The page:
Okay and last question is what is the majority of your collection policies, in other words are you collecting mainly quarterly, monthly, or annually with your customers and for the customers and financial services in the automotive are you actually doing something different because of the tough environment for those two industries?

Bob Calderoni

Well I could take that or Ahmed could – I will take it because I have been more involved in some of the customers than Ahmed has in the first couple of months here. Know what – we typically whether it is a one-year deal or a three-year deal, we typically have payments at the beginning of the year. So if it is a three-year deal, 3 annual payments, or one-year deal, one and we typically collect that money in 30 to 45 days. We haven’t been making any concessions of any – obviously there is negotiations in every deal but we haven’t seen any change in those contractual terms and our DSOs, I believe, are about 30 days this past quarter. So, we haven’t seen any payment issues, any change on that front at all.

Ahmed Rubaie

In fact our DSOs improved by one day from the prior quarter.

Sterling Auty – JP Morgan

Right, thank you guys.

Bob Calderoni

Thank you.

Operator

The next question is from Ronald [ph] with Oppenheimer. Please go ahead with your question.

Reno – Oppenheimer

Hi, guys this is Reno [ph] for Brad. Two quick questions. One could you circle back on the investments around the network, and then two could you talk about how the renewal rates were in the quarter?

Bob Calderoni

I will do the second one first, and then I will – because the investment question might take a little longer. Renewals were strong in the quarter. Renewal rates in various parts of our business, whether it be (inaudible) remain in the mid high 90s in the supplier part of our business, for the network part of our business remain in the 90s and on the subscription software part of our business actually ticked up this quarter. That is a result of some operational changes that we have made in the business over the last 6 months. So, key area of opportunity for us we have good renewal rates but like everything there is room to improve and the renewal rates have been improving and in the fourth quarter they did improve. So, we feel good there.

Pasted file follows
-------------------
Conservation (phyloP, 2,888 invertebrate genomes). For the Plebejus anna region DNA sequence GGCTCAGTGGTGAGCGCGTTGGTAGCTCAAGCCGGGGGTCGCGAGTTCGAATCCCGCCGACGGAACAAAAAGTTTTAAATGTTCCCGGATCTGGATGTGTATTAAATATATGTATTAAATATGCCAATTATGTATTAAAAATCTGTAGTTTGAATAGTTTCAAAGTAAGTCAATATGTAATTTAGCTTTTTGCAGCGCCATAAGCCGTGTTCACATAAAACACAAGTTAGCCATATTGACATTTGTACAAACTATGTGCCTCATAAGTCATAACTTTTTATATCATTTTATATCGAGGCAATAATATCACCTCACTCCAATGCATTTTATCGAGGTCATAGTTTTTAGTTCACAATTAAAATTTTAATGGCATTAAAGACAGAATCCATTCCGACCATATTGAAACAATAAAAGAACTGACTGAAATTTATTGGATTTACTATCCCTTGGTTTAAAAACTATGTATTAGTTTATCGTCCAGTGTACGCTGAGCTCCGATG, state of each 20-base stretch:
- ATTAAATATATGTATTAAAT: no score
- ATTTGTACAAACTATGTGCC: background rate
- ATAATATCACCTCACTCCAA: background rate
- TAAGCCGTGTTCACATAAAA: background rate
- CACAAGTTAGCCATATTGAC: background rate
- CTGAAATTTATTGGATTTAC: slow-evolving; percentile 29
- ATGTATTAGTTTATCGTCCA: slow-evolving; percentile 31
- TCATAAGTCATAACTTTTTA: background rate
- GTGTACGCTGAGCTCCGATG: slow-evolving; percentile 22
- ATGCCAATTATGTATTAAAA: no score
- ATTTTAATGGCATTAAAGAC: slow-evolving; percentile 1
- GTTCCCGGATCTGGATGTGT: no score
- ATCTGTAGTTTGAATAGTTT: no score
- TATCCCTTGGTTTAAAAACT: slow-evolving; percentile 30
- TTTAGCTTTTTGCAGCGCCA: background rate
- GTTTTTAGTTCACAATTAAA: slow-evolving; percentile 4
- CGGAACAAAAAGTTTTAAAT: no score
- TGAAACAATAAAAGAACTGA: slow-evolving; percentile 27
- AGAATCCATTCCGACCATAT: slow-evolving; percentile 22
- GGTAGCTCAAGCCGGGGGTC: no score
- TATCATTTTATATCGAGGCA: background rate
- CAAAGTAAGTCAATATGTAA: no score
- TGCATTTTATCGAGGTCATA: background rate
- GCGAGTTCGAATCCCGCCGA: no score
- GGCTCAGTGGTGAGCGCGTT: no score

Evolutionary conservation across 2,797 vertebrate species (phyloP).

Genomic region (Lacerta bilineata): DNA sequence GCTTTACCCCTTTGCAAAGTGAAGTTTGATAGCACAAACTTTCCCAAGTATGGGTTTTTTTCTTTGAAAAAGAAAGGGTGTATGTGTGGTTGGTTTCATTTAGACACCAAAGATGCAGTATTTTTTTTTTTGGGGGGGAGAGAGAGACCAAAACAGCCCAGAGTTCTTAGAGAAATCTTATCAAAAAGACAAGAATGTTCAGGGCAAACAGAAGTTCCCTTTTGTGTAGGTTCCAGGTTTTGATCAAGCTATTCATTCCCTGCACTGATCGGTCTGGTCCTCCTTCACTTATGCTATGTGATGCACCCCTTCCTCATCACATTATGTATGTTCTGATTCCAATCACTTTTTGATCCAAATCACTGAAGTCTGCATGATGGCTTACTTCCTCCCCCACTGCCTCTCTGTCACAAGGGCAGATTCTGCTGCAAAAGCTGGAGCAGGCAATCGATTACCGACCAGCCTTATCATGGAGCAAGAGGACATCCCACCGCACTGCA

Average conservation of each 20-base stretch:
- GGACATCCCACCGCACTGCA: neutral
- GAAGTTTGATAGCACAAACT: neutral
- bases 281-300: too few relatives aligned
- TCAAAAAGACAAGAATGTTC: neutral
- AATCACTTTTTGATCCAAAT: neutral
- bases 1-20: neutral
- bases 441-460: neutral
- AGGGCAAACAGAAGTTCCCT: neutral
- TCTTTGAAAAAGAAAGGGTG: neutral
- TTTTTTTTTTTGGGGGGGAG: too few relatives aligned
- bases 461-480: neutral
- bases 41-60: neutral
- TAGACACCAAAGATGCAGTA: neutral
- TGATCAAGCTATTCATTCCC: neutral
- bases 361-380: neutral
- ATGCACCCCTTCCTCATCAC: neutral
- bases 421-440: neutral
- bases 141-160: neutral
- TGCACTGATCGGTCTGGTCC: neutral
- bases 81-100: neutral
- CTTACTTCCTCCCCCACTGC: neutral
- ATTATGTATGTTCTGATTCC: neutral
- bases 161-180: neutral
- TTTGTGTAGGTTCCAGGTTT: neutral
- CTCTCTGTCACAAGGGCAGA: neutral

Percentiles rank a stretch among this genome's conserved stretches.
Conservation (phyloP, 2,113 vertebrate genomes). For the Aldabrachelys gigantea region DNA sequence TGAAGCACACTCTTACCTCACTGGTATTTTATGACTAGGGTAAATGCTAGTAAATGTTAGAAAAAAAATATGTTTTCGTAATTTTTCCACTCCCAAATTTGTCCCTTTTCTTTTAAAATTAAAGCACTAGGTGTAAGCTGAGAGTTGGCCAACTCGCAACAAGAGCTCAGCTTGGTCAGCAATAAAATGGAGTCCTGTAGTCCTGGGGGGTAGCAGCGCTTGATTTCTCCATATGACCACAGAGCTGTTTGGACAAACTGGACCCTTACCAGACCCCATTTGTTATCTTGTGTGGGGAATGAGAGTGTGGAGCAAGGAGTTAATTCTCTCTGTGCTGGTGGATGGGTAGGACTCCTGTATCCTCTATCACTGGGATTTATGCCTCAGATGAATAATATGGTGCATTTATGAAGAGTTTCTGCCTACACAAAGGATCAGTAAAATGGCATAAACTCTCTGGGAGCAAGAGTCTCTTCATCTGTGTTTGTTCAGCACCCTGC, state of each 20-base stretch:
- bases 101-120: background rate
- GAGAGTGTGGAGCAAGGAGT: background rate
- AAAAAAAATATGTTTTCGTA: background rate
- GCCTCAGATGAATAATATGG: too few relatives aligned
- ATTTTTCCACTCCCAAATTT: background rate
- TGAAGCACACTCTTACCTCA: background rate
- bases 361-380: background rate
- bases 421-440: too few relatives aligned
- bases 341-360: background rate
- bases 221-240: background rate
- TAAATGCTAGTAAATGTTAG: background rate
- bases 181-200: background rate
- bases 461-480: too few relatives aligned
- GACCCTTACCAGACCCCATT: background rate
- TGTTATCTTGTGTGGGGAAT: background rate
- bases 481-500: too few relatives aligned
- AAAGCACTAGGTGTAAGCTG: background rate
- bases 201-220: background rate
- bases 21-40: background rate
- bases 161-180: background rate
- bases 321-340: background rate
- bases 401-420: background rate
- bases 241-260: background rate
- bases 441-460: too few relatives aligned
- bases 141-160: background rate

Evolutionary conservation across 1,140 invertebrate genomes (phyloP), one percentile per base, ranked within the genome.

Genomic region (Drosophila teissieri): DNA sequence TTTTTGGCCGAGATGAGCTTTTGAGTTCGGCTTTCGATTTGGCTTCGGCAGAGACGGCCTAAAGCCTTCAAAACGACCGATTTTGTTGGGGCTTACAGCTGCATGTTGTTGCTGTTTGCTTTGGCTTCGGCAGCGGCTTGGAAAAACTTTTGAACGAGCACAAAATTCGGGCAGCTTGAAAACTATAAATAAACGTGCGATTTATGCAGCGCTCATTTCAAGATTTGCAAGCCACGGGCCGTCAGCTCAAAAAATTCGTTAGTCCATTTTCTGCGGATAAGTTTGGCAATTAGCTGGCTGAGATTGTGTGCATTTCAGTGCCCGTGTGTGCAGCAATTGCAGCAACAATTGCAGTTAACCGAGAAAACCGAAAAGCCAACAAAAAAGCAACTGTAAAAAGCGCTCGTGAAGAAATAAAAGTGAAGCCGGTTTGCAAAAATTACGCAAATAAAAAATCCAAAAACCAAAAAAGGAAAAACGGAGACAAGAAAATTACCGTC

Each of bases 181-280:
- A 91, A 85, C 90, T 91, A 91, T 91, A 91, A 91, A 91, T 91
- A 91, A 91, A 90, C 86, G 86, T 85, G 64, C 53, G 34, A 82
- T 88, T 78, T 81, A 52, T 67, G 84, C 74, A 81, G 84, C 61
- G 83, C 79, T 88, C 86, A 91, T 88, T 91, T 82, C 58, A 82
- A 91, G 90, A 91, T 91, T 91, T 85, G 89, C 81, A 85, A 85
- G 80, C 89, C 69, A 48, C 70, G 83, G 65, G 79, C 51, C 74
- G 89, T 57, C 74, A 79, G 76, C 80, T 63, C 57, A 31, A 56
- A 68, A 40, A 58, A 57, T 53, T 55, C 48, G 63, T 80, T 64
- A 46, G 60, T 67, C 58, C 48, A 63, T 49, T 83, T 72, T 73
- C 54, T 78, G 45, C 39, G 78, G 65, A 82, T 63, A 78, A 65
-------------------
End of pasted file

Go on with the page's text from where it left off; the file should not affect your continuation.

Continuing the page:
On the network investments. Our network business as we reported today doubled, total network revenues versus last year. We believe in 2009, we have said something around 30% organic growth in that business. We believe that network has an even greater opportunity for us in 2010 and beyond partly by investing in some of the things we currently do in a network and partly by investing in new aspects of the network to open up to new revenue streams. So, let me split. We are diligently working to increase our network business by getting more customers to use our network. We do that by selling e-invoicing solutions and P2P solutions and that is part of our subscription business and that is growing nicely.

But the other way you grow business, on the network from the existing customer relationships is by getting them to invest – not invest, by getting them to put more spend on a network with more suppliers. We trial the program where we sent some 3 resources into a few named accounts and we worked with them sort of like engagement managers, or think of it as farmers in a farmer type of environment. And we worked with them to drive more categories of spend and more suppliers on to the network and we were getting some very significant results that it takes time before it starts showing up in S&P, but it proved to us that an investment like this would be a fantastic return. So, we are going to invest in that in 2009.

By the end of the year they will have loaded a whole bunch of suppliers on the network and that will kick our growth rate on S&P and network revenues in 2010 up. The other thing we are doing is something I have talked about before called Ariba Discovery. Ariba Discovery opens up a new line of new streams of revenues for us. We have a beta site out there today. We are register – suppliers can register and demonstrate their capabilities. It is a place where buyers could go search for those suppliers and rate those suppliers. It is a beta site.